Hosting a quilt show can be quite fun. First, you have to have quilts that your students made to show everyone. Our first show we had 17 quilts on display that were made by students, and 20 that were made by myself or friends of mine. If at all possible, have your quilt show inside. You will want to protect the quilts that everyone worked so hard on. I advertise my quilt shows on my site, in local newspapers, and by sending flyers to everyone on my mailing list. Since I did my article in story form saying that children made the quilts and received awards for them, the newspapers did not charge me a penny.
When people travel to a quilt show they are coming to see quilts. However, you will want to add more things for them to do and to keep them busy and excited. We had nice rosette awards for everyone who entered a quilt. They were displayed nicely on their quilt. Everyone received an award. Judging was done one hour before the quilt show opened. Awards like judges choice, visual impact, 1st, 2nd , and 3rd, were handed out. A big President’s Choice Award was given to the best quilt picked by the president of the club. To get the public involved, upon arrival, everyone received one ballot to vote on “Viewer’s Choice” award for their favorite quilt.
If there’s a group of people together for an event, then you have to have food involved. Have someone take over in the snack and food area. If you are predicting a very large crowd think about having it catered. If not, chips, sodas, cupcakes, hot dogs, etc. for sale are a great starter.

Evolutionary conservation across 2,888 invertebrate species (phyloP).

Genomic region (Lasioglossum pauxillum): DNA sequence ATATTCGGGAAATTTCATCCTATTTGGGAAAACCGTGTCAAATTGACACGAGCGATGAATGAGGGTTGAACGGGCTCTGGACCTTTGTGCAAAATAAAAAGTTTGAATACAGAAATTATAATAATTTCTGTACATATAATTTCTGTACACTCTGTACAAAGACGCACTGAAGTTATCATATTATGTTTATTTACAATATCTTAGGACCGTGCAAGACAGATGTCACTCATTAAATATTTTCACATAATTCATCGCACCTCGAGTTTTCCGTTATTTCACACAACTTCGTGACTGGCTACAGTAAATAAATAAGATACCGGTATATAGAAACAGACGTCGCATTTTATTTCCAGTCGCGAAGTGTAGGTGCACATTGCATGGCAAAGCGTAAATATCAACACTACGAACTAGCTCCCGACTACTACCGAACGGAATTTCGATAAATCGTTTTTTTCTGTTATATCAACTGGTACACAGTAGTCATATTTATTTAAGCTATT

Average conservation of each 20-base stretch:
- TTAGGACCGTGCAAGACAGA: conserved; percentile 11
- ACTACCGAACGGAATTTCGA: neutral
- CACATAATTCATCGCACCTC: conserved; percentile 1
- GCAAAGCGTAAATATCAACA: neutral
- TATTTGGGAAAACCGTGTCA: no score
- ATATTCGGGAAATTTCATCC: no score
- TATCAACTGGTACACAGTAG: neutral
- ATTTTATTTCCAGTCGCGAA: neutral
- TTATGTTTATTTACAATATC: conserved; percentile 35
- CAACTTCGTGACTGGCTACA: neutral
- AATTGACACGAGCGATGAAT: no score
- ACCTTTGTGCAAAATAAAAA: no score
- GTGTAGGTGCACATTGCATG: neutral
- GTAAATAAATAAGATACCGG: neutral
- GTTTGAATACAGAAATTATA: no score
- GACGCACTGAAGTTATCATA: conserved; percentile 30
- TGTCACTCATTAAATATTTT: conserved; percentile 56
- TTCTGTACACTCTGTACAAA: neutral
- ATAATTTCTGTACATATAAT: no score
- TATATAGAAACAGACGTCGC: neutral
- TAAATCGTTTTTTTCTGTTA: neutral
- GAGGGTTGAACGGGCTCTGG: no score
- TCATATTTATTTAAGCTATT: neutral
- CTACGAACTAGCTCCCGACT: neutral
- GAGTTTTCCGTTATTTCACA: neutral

We also had a drawing for a big basket of fabric that we made up. We even had a “learn to sew” area where we picked a simple craft and taught children to sew, 6 more students came to my sewing school with that. We also had a fun “quilt trivia” game. Many elderly came to our quilt shows. They were curious that kids made quilts, and just had to come see them! I mentioned in the newspaper that we were hosting a “Quilts made by Kids” show. The public eye was impressed by this, and that is why we had such a great turn out of all ages from four different surrounding states. Don’t forget to invite your local newspapers. If they can’t make it, then take photos yourself, and send in an article about how your show went.
Having a quilt show is a great way to “show off” your students’ work, promote your sewing school, and just have a fun family day for your students.